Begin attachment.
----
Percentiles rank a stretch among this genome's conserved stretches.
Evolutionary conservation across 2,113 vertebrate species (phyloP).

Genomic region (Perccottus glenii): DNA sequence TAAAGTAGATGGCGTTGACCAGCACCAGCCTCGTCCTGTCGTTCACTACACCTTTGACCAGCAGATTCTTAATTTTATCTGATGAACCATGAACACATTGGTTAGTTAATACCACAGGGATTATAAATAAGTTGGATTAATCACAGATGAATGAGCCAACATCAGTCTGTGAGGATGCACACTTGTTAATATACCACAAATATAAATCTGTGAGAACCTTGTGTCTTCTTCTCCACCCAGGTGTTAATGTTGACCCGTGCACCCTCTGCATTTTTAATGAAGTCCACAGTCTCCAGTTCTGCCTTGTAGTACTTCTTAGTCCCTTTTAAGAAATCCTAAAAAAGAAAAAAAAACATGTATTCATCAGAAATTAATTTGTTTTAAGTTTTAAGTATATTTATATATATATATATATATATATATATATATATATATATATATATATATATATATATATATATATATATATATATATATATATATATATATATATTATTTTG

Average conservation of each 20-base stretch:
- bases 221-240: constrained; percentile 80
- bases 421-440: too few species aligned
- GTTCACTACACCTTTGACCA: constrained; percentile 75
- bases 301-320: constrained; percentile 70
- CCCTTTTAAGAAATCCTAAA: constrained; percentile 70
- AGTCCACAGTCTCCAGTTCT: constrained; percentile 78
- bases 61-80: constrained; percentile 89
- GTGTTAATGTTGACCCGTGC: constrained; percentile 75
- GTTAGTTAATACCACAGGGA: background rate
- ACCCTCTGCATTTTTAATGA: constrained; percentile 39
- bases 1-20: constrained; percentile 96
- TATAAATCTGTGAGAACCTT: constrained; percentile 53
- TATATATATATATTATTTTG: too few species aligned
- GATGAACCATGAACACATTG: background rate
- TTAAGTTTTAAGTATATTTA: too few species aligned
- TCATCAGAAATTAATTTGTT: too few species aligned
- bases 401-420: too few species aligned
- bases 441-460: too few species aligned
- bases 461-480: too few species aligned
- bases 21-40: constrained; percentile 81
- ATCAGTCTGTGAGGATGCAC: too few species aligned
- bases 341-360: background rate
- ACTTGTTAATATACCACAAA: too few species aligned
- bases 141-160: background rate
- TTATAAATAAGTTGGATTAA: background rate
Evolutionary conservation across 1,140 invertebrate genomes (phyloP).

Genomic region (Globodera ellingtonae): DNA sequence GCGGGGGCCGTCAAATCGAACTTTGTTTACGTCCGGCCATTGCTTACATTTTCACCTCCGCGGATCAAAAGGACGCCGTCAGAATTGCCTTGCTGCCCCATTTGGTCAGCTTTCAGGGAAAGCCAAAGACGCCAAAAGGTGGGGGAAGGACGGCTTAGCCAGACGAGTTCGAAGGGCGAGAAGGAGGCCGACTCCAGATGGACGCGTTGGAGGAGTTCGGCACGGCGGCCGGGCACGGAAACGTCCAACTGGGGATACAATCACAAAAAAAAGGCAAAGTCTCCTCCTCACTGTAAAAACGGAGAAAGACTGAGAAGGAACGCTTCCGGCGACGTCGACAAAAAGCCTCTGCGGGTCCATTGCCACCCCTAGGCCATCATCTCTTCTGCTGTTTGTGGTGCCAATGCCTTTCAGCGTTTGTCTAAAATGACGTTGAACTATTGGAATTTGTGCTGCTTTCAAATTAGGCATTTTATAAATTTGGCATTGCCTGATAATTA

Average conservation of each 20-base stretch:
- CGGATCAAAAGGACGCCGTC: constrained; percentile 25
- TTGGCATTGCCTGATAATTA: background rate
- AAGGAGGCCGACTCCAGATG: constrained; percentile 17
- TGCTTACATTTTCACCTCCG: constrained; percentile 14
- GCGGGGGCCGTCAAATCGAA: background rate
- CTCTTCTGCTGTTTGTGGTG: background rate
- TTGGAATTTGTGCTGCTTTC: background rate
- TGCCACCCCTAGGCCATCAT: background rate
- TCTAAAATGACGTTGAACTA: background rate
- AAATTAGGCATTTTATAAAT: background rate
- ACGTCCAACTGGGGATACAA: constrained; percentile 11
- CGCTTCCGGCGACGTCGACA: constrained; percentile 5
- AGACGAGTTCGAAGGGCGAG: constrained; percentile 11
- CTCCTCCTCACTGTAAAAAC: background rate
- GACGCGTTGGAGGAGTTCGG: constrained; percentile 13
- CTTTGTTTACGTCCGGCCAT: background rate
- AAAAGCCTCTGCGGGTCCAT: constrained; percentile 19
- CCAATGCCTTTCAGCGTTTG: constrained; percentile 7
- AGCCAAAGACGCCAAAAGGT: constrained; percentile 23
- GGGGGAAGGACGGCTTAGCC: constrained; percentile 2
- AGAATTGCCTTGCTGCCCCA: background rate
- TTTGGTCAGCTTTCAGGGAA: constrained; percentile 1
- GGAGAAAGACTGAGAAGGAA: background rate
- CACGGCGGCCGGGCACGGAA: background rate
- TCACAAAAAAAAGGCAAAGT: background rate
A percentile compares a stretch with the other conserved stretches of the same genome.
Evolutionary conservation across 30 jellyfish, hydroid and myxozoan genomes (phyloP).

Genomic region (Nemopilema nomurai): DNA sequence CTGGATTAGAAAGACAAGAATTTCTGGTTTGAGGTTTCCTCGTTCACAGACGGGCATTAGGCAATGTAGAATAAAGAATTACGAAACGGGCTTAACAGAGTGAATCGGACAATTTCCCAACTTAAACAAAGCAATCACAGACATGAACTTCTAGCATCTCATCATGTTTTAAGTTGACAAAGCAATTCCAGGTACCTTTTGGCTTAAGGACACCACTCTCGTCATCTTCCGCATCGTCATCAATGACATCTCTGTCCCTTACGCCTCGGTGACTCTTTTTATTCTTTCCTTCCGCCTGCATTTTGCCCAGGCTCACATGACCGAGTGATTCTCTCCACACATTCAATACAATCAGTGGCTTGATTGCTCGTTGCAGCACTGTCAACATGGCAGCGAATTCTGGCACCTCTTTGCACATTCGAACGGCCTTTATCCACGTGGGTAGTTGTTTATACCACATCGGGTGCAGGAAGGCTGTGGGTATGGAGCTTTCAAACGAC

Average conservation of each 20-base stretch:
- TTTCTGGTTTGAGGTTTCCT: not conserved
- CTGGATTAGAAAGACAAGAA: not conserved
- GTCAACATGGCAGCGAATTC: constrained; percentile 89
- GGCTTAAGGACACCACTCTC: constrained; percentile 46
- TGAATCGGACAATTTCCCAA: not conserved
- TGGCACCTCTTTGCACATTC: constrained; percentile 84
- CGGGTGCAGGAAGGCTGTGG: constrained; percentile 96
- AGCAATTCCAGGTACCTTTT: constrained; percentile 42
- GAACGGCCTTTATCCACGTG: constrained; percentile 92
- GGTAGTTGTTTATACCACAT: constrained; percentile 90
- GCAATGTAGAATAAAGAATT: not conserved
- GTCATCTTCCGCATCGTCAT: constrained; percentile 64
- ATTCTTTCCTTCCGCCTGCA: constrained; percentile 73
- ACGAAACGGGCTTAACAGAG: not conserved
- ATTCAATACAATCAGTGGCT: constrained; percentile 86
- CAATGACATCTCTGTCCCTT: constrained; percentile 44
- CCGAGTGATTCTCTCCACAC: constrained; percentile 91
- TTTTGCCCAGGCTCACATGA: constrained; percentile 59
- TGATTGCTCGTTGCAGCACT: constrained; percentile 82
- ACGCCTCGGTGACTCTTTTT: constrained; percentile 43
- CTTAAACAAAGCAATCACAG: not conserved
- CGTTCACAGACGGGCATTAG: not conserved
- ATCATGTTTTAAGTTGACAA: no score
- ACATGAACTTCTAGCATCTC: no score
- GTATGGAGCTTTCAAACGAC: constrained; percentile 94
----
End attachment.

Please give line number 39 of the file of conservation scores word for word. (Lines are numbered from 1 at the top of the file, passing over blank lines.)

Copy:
- TTGGAATTTGTGCTGCTTTC: background rate